He did it for the Londoners with perpetual ease, often stroking the ball past opposition goalkeepers in a manner that saw him control time, casting spells on his markers with every shimmy, pirouette and pivot he produced, home and away. For defenders attempting to pin him down and stop him from weaving his way through cover, he was Dennis the Menace – always a tricky stride ahead, always looking to not only see gaps and weaknesses that weren’t there, but attempting to crowbar apart the ones that were with the dexterity of a seasoned thief.
Everyone remembers the outlandishly brilliant goal he scored against Newcastle United back in his heydey; it was a thing of beauty that transcends football. Even for those who don’t really buy into what the game has become or represents today, that manoeuvre was a thing of sheer beauty that forces us all to admire it. Bergkamp was, in that moment, as flexible and adroit as the most accomplished of gymnasts and as quick-in-thought as the most forward-thinking of philosophers.
Watch it again (and again, and again) and you’ll still see it in a hypno-mesmerised state. It’s almost impossible to regard it without being enchanted by its complexity, its rationale, its stunning absurdity. There hasn’t been a goal quite like it at such a high level. That is to say, it is unique in the technique he employs to not only get Robert Pires’ drilled diagonal pass under control but to manipulate the power and pace of it with an outrageous flick and swivel around his marker. It is football at its grandest, but also at its most instinctive – Bergkamp simply does the extraordinary to bamboozle Nikos Dabizas and the goalkeeper, and it is precisely his fluidity, reflex and silky savvy that makes it all possible.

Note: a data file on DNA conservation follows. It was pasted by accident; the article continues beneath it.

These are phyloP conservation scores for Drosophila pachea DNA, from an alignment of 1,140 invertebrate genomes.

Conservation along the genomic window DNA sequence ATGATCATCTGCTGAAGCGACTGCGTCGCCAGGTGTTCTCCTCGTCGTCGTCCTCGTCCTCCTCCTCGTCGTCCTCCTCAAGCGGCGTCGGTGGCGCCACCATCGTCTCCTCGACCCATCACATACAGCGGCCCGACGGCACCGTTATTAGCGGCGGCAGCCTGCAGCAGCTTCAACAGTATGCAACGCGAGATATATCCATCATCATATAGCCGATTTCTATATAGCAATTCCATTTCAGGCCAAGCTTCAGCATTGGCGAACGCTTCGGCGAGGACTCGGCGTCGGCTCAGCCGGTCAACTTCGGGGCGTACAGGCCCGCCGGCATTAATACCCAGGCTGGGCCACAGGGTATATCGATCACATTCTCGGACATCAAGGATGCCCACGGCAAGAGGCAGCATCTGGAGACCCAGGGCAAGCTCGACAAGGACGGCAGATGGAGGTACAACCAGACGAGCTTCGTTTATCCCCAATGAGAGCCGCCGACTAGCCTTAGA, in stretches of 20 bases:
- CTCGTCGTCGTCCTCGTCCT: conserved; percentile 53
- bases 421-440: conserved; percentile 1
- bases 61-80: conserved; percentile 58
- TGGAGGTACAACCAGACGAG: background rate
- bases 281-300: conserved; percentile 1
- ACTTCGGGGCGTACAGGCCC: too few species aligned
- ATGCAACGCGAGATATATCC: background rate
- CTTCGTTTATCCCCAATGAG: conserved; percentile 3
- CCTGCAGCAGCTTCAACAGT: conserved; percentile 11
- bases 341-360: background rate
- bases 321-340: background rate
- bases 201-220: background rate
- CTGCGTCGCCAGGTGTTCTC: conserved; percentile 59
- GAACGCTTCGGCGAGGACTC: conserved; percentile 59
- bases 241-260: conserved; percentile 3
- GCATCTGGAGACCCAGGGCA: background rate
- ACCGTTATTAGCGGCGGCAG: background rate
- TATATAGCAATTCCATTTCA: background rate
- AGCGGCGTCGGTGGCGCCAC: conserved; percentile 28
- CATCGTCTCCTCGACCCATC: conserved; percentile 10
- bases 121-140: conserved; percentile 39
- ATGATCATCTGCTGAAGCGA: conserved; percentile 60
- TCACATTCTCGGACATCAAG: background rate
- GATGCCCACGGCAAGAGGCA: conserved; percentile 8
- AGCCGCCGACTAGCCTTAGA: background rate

That goal collided worlds, fused disciplines and took our breaths away. It really is one of the greatest goals ever scored, but the most impressive thing about it is that it was – arguably – not even the magnum opus of his astonishingly captivating oeuvre.
There is also his outstanding goal in the 1998 World Cup finals against Argentina which stands out so prominently in the mind. In fact, it almost defies description because, like his goal against the Magpies, it had more than a whiff of incredulity about it. His record of 37 goals in 79 matches for the Dutch national team only goes a short way toward illuminating just how important an icon he truly was because he inspired and catapulted his country to immense heights more than those numbers can tell.